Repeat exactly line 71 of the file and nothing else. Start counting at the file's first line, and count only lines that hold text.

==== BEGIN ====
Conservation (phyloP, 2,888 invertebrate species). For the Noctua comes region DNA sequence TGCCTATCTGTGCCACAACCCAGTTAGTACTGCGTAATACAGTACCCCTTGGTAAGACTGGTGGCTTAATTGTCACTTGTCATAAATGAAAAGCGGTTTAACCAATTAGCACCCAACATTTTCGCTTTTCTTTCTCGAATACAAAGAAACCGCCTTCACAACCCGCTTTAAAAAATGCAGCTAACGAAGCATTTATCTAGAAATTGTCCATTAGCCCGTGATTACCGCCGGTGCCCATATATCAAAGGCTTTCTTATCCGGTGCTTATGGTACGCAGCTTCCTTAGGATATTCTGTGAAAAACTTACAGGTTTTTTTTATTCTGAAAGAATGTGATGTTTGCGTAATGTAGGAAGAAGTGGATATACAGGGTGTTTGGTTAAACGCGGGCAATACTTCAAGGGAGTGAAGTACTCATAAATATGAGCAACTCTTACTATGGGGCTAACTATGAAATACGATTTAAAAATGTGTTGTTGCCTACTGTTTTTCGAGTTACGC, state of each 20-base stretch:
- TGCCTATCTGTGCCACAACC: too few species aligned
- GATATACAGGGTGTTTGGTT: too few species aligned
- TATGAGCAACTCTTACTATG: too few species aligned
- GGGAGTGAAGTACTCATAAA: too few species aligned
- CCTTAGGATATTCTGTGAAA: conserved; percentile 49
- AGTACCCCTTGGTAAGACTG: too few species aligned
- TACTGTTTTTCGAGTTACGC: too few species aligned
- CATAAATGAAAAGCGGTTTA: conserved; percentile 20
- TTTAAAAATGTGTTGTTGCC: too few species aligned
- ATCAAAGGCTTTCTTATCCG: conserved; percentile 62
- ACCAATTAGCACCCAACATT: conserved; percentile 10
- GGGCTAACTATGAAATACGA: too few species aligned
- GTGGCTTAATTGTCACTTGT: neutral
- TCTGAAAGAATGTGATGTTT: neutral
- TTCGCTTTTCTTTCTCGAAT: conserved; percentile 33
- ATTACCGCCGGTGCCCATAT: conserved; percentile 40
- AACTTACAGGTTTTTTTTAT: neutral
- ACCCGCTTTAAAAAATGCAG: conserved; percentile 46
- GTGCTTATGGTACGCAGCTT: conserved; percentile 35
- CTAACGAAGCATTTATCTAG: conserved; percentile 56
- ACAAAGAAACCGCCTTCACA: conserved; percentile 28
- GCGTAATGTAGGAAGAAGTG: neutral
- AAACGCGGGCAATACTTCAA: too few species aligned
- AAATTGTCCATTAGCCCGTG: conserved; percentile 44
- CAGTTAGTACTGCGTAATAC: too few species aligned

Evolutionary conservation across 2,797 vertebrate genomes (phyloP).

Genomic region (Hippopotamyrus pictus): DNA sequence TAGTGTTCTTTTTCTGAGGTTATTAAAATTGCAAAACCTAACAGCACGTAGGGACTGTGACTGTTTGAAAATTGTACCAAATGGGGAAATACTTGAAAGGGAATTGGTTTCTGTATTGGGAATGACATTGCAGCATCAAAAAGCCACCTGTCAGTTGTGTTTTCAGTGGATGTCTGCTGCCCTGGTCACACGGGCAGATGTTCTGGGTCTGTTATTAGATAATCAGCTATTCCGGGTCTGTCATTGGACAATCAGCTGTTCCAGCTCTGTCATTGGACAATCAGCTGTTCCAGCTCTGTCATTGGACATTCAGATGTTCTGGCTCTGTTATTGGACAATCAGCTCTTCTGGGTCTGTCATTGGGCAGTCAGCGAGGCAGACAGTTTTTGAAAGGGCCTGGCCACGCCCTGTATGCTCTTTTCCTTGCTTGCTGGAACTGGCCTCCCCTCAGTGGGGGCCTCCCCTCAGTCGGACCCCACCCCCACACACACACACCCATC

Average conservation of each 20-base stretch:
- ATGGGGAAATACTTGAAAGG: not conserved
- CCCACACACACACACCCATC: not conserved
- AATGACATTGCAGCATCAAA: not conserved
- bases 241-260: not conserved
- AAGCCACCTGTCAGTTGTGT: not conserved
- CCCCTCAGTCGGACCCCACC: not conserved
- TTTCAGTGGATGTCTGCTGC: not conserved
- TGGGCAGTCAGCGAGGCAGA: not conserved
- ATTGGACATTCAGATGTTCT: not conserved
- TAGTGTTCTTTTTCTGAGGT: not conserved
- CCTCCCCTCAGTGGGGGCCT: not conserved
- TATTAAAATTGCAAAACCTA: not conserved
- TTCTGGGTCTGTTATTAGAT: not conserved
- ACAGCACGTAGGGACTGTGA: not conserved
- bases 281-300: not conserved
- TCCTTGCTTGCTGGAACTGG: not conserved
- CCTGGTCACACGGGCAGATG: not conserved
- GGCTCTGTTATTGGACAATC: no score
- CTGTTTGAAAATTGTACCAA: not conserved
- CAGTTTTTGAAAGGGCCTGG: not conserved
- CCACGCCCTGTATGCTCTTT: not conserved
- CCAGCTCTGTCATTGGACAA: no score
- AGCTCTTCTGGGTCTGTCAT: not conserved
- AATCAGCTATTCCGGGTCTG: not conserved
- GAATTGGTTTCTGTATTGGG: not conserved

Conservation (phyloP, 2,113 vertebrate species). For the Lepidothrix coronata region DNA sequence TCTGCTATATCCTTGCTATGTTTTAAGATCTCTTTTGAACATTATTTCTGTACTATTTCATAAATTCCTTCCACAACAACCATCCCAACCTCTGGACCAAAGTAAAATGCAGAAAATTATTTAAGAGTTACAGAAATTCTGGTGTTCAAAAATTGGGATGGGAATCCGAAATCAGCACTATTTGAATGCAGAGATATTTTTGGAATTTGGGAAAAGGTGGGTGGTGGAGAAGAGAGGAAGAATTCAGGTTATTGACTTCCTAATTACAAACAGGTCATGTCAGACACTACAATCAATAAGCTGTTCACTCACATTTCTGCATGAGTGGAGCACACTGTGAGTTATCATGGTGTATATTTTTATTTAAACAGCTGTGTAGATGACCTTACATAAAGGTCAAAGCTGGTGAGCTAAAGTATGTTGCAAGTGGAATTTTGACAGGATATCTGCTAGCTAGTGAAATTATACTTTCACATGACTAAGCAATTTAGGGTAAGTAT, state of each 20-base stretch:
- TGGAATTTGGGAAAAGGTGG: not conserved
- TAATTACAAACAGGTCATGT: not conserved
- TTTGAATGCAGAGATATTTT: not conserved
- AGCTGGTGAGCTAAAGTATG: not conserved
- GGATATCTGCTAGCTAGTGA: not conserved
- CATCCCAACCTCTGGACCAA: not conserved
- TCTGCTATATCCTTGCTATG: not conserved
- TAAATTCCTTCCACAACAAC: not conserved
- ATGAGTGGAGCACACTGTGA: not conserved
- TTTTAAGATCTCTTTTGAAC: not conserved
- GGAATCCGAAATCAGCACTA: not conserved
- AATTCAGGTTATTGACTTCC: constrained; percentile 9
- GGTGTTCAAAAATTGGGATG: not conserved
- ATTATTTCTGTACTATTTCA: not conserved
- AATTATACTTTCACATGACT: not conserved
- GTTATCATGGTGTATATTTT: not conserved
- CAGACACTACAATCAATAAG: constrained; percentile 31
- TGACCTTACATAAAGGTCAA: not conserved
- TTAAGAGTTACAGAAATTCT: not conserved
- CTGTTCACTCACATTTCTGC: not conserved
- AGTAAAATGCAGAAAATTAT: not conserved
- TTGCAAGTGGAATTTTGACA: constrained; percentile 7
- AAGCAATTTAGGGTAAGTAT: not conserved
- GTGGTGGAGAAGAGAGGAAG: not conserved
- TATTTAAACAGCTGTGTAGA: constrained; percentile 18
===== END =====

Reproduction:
- GTTATCATGGTGTATATTTT: not conserved